Senators John Kerry, Joe Lieberman, and Lindsey Graham are working with the White House, environmentalists, and industry to craft comprehensive climate and clean energy legislation, which they plan to unveil on Monday. But Sen. Dick Lugar (R-IN) and Sen. George Voinovich (R-OH), both of whom have admitted the threat of global warming, today announced “a narrower competing bill” that resembles the weak legislation passed out of the Senate energy committee last year:
George V. Voinovich of Ohio and Richard G. Lugar of Indiana are developing an energy-only bill that would mandate new renewable and nuclear power production without imposing cuts on carbon emissions.Lugar first unveiled this plan on March 30, which looks like something from the Carter era. This approach, which has also been floated by energy committee members Sen. Byron Dorgan (D-ND), Sen. Jeff Bingaman (D-NM), and Sen. Lisa Murkowksi (R-AK), has been described by Graham as “half-assed.” Voinovich believes that subsidy-based legislation that fails to reduce global warming pollution is more “doable” than comprehensive reform that pays its own way by putting a price on carbon pollution:
I’d like to get something done. But I’m not sure it would meet the standards of the environmental groups or what Sen. Kerry would like to get done. I’d like to do the doable — move it down the field while I can.
More problematically, Voinovich also announced today that climate legislation “must include a comprehensive preemption provision that goes well beyond language included in previous climate bills” to get his support, a poison-pill stance that would derail the progress made by states across the nation to build a green economy.
Sen. Maria Cantwell (D-WA) and Sen. Susan Collins (R-ME) have been jockeying for attention with a bill that addresses the other half of energy reform, a climate-only package with weak targets known as the CLEAR Act.
These senators are participating in a complex dance – if President Obama and the public throw their weight behind real action, then these senators can take credit when elements of their bills appear in the Kerry-Graham-Lieberman legislation. However, if momentum stalls under the weight of polluter lobbying and Beltway indifference to the climate crisis, they can instead say they offered a “pragmatic” alternative.
Responses to Sen. George Voinovich (R-Ohio)’s draft climate legislation.As E&E News reports, Sen. Voinovich is designing his bill “with input from several industry groups, including the Alliance for Energy and Economic Growth, the National Manufacturers Association, the Edison Electric Institute and the American Chemistry Council.”
The Washington office of Bracewell & Giuliani, a law firm that includes President Bush’s first-term U.S. EPA air pollution chief, Jeff Holmstead, and Scott Segal, director of the Electric Reliability Coordinating Council, also helped write the legislation.
Ohio Senator George Voinovich today proposed to address the rapidly escalating threat of climate change by delaying meaningful federal action to control greenhouse gas emissions, obstructing existing state programs, and allowing U.S. global warming pollution to increase for decades to come.Jeremy Symons of the National Wildlife Federation:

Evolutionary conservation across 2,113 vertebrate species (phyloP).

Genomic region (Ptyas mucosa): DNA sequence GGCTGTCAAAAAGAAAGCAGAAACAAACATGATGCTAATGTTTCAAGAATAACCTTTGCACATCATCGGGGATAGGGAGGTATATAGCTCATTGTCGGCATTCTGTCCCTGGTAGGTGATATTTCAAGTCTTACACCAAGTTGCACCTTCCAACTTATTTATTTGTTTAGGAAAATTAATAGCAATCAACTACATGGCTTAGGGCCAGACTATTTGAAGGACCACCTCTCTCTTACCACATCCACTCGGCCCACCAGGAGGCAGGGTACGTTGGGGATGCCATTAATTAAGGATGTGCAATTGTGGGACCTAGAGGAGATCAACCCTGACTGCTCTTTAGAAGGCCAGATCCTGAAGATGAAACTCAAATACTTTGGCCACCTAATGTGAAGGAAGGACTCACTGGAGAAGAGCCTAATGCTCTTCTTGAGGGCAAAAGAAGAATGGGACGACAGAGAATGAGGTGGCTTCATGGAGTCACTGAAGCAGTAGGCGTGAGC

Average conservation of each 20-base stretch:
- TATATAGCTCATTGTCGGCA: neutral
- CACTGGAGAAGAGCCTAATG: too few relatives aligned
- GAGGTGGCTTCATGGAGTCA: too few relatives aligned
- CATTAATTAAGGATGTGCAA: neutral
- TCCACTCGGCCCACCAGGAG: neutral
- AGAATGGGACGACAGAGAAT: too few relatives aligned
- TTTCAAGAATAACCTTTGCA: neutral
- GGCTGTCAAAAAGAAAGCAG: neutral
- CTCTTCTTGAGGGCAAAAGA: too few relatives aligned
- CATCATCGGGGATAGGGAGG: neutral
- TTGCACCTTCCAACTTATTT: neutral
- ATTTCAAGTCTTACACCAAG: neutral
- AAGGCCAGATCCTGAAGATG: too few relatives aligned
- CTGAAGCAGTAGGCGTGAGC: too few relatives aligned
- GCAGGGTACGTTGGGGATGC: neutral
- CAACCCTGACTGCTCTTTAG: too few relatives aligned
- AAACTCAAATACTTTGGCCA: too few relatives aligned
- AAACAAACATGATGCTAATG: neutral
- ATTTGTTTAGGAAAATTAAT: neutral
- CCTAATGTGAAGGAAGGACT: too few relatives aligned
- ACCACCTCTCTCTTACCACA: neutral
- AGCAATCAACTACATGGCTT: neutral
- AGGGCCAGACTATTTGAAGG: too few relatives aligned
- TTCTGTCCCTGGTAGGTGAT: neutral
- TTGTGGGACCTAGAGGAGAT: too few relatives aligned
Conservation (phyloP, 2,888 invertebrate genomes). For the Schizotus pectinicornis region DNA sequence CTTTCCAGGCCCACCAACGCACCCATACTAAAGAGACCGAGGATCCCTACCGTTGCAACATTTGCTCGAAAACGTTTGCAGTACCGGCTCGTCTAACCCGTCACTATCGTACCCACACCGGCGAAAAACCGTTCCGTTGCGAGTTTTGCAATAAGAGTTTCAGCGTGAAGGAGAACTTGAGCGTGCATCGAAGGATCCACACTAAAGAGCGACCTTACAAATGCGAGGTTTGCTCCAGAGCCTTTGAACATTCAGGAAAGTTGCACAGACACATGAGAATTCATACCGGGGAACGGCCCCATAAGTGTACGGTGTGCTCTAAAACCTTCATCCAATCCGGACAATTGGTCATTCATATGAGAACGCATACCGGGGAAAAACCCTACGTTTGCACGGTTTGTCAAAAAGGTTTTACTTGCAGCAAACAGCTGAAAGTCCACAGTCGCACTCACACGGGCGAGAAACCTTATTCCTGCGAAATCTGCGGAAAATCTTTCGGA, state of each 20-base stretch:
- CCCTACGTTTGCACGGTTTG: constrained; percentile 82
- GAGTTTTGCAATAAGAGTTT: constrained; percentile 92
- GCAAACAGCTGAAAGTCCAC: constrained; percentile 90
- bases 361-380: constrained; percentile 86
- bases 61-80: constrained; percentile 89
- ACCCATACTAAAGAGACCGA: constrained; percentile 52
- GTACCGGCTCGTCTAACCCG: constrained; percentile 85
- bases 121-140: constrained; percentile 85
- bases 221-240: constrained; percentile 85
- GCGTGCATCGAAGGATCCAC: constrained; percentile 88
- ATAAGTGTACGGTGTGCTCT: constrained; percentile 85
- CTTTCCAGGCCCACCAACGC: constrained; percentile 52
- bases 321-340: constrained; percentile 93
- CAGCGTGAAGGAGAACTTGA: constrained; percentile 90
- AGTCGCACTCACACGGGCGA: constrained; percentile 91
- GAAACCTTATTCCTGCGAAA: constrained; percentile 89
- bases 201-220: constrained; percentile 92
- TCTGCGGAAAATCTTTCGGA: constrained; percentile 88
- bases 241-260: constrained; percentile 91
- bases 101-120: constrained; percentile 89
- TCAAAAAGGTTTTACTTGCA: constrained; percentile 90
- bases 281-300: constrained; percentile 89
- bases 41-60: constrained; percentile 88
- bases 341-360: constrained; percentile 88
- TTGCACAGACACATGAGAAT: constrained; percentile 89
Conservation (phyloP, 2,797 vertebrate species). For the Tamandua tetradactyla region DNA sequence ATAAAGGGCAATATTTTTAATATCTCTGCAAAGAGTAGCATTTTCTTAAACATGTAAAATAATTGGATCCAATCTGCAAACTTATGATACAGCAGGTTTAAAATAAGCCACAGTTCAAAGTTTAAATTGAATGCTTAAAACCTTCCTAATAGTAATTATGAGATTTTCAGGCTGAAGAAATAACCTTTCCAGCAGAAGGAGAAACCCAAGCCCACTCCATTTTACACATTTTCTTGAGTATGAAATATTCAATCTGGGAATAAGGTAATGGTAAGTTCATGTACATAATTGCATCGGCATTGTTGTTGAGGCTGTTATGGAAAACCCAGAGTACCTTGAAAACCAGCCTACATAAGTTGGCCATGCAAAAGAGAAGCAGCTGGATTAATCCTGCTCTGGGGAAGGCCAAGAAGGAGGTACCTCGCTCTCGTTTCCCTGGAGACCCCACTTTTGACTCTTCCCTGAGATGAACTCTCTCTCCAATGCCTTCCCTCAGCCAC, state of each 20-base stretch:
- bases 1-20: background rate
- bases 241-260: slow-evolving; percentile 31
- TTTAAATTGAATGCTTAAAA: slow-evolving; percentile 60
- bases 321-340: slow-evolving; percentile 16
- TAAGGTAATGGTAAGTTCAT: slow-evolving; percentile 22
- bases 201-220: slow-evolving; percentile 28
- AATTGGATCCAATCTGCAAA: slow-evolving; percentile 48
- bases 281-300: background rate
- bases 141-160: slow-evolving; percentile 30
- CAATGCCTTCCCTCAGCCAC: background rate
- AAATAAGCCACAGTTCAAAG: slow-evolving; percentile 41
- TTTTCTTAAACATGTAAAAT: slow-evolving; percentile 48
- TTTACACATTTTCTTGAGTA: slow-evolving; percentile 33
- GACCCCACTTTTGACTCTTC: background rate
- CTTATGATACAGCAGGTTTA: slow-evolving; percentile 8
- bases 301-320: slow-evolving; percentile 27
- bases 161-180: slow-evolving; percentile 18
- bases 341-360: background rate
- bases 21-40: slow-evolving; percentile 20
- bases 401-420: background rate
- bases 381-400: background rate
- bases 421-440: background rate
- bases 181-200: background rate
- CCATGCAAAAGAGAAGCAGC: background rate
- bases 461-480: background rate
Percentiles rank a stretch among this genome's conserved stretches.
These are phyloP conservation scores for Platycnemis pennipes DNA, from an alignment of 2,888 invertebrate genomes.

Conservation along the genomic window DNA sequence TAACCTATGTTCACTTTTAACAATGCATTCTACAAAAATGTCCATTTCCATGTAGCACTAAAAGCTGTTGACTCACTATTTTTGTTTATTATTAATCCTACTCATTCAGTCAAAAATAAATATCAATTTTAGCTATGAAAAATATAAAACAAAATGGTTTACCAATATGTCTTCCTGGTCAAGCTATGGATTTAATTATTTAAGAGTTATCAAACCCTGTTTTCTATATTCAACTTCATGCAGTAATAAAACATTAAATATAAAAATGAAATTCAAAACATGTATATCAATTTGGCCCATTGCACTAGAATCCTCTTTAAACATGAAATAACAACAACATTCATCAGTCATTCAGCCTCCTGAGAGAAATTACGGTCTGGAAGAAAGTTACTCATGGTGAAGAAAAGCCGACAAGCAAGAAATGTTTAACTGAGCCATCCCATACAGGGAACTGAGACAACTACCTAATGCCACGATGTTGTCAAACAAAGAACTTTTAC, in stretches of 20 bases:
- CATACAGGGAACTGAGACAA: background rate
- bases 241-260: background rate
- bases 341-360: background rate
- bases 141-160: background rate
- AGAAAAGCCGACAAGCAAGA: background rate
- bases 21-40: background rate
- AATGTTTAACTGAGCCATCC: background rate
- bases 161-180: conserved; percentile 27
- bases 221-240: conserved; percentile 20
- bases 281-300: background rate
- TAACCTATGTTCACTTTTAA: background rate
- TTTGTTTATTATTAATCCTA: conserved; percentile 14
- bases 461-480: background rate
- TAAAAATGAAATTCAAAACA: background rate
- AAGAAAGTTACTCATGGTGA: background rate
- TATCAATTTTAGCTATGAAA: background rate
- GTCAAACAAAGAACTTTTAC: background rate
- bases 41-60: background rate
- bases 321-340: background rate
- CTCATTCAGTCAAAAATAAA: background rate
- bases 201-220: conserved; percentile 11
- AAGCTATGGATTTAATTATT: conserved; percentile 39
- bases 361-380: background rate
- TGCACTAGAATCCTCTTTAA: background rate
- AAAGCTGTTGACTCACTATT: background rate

“This proposal can be summed up in one word: bankrupt,” said Steve Cochran, national climate campaign director at Environmental Defense Fund. “It’s a detailed prescription for doing nothing. If you think climate change is a hoax, this is your bill.”
The bill to nowhere.
This phony bill would not require mandatory reductions in global warming pollution. It’s Bush reincarnated—a repeat of the do-nothing policies of the last eight years, and an attempt to provide pollution-supporting senators a way to appear as though they are addressing global warming without actually doing so. Global warming threatens to create unprecedented food and water shortages in the coming decades, causing massive loss of life and social and political instability around the world. Any attempt, such as this, to block progress in this fight and prevent America from being a clean energy leader is repugnant and immoral. Voters are not going to be fooled. Any senator who votes for such sham legislation will answer for it at the ballot box.
- Voluntary goals of 2006-level emissions by 2020 and 1990 levels by 2030
- Tax incentives for advanced coal and nuclear power
- A “backstop” cap-and-trade program
The IPCC Fourth Assessment Report outlined the need for industrialized nations to achieve reductions of 25-40% below 1990 levels by 2020, targets the Annex I Kyoto signatories recognized in Bali.From E&E News:
On the other side of the climate debate, Sen. George Voinovich (R-Ohio) is taking the lead in writing his own climate change bill that could come up as an alternative to the Lieberman-Warner measure.
Sources on and off Capitol Hill started circulating details of Voinovich’s proposal last week. An executive summary of the Voinovich plan obtained yesterday by E&E Daily shows a plan heavy on tax incentives for new energy technologies such as “clean coal” and nuclear power, with a cap-and-trade program used as a backstop if the low- and zero-carbon energy sources do not meet certain milestones.
The summary said those milestones would be to reduce U.S. emissions to 2006 levels by 2020 and 1990 levels by 2030. Voinovich spokesman Chris Paulitz said yesterday that the summary was “well outdated,” though he did confirm the senator was working on alternatives.
“He’s trying to figure out a way to make the environment cleaner that doesn’t kill our economy,” Paulitz said. “Right now, there’s not a bill in the Senate that does those two things.”
Voinovich is getting help from the Bush administration on his climate proposal, as well as others. “We’re working with everybody who we can humanly think of,” Paulitz said. Of the White House, he added, “It’d be silly to exclude a branch of government that would play a key role.”